The Great Twitter (Squawker) Experiment continues for me, and I am now at the end of Week 2. I have stats, I have some experience using it, and I’ve had a good tutorial from @alex_craghead (a former student / now colleague). I know a few things about it, and I can see possibility and value there.
And yet, I’ve continued to wonder: what’s in it for me? (I know, right??!?!?) But really, do I want to spend my time there, squawking and following other squawkers? To what end?
And then I think: Holy cow – what’s in it for people who follow me? I really don’t want to be contributing to Twitter Litter!
And then, just yesterday, the great and amazing Howard Rheingold explained to me what’s in it for me. In an article he wrote for the New York Times in rebuttal to an article written by Malcolm Gladwell about the limits of Twitter to change the world, Rheingold wrote:
As for Twitter, I’ve found that you have to learn how to make it add value rather than subtract hours from one’s day. Certainly, it affords narcissism and distraction. But it also makes possible the self-organization of the fluid forums that I learned (via Twitter) to call “personal learning networks.”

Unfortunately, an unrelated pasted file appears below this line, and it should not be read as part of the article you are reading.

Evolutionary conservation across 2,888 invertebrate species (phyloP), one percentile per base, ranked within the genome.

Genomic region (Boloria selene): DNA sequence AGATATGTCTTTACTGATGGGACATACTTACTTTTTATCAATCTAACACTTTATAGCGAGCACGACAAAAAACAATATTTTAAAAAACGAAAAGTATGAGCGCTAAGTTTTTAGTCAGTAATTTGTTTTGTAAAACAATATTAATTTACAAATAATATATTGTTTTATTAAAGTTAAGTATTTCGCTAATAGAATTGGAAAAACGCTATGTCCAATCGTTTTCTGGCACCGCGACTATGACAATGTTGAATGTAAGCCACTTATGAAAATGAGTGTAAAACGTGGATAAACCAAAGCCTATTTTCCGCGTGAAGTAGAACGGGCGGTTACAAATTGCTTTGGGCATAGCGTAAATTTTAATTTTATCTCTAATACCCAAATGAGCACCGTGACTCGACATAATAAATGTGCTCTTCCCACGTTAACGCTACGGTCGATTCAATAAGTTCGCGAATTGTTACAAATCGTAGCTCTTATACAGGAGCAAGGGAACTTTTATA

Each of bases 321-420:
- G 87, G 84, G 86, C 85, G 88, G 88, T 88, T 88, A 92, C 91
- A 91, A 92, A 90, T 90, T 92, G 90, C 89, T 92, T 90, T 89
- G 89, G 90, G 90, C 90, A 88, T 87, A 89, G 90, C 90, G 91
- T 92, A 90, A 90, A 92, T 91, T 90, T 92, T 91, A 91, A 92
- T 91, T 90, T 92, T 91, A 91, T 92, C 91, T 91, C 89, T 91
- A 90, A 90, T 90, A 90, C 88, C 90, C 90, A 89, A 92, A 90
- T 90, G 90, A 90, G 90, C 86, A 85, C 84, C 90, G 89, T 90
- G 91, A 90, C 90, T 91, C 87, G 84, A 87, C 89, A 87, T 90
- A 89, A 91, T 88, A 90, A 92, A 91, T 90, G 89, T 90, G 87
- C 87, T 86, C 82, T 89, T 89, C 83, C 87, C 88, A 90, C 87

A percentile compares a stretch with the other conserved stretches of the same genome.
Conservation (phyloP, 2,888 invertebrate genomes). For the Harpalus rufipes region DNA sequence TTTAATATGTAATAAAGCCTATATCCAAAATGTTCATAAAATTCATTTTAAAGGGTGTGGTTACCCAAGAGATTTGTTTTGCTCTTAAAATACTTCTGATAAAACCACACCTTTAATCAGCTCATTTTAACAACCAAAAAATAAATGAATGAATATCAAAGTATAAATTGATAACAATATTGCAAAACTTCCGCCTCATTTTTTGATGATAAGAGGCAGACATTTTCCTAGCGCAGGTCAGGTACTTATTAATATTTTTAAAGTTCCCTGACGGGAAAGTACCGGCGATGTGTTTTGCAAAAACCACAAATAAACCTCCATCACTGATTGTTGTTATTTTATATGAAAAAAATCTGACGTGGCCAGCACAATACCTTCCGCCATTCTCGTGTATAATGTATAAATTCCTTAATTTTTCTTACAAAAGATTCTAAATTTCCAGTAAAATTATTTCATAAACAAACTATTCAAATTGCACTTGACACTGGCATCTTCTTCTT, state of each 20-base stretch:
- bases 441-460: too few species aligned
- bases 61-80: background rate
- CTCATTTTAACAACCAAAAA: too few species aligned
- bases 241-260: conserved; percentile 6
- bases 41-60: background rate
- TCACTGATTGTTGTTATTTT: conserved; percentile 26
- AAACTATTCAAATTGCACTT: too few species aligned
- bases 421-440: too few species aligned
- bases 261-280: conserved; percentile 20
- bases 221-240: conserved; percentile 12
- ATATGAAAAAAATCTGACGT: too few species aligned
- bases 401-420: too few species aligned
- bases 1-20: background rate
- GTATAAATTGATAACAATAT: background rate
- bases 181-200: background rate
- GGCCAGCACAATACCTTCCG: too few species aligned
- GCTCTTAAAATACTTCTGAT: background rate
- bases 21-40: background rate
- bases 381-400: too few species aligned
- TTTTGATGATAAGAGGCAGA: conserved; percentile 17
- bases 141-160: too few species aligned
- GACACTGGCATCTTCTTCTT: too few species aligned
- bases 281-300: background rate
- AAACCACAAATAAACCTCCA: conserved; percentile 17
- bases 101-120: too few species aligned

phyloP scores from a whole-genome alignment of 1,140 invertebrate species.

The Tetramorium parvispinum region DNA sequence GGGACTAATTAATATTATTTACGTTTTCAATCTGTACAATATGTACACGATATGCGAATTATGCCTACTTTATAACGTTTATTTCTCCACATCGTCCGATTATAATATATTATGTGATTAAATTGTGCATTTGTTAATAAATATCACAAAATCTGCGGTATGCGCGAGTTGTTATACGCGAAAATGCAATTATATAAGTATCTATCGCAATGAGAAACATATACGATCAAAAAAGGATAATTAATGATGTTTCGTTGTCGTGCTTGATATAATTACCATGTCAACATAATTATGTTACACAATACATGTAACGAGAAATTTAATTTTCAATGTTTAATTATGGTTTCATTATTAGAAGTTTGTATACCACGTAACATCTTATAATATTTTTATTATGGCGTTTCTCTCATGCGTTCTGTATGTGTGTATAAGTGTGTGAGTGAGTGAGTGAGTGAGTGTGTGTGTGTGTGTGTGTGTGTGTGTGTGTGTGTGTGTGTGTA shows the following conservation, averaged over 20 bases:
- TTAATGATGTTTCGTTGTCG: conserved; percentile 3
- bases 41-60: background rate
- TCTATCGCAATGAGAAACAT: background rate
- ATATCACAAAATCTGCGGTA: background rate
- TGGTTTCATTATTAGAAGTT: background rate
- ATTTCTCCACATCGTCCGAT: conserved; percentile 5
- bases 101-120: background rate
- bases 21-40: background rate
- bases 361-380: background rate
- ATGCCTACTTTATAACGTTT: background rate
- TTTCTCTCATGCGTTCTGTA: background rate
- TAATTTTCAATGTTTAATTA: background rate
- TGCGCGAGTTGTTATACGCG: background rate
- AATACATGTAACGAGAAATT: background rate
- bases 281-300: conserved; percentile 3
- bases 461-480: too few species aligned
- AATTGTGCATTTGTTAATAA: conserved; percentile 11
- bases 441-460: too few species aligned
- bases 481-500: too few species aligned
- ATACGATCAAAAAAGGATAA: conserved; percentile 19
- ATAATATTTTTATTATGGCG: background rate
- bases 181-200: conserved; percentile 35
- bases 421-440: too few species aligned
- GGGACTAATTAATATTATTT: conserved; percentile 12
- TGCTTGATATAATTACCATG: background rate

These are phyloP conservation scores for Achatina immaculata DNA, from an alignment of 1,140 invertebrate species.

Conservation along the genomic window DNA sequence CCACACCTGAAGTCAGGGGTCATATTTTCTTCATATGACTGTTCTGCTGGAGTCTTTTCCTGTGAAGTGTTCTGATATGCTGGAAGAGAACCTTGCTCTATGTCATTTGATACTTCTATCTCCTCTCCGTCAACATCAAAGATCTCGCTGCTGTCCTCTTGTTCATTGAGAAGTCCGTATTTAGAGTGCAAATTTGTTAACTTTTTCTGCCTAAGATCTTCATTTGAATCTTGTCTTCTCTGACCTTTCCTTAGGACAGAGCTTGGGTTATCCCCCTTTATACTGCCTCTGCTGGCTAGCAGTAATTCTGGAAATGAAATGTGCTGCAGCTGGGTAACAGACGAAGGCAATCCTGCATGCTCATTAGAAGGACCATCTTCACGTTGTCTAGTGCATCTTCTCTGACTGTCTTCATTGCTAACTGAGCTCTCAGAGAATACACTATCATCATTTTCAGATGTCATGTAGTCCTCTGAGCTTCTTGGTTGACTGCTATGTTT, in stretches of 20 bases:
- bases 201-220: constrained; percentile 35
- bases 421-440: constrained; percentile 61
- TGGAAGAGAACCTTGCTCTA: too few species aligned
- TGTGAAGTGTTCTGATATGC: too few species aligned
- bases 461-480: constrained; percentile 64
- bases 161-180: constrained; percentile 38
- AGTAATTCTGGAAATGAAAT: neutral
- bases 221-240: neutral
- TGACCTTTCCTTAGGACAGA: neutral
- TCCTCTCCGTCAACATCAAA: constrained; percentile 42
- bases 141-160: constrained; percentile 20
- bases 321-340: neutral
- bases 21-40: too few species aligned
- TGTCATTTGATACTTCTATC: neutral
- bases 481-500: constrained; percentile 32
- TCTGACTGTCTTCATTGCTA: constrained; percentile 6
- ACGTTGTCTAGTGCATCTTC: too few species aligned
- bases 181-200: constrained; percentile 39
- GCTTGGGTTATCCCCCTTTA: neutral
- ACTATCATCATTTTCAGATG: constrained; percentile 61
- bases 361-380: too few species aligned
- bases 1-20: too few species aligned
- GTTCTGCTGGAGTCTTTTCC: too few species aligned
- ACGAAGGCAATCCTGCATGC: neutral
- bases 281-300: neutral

I value Twitter because of its openness (anyone can join, anyone can follow anyone else, except for accounts that require permission), immediacy, variety, reciprocity, its channel to multiple publics, its potential for allowing networks to become communities, the mass collaborations it enables, its searchability.
I use it to learn. When I wanted to learn about videography I followed a Twitter list of video experts. Want to learn about social media uses in education? Follow a list of technology-enthusiastic educators. (I wrote a blog post about Twitter literacy a year and a half ago.)
NOW I know why and how to use Twitter:
And of course, I learned of this article through Twitter!
And now that learning has become to goal, the end, the point of it all, I think I am hooked.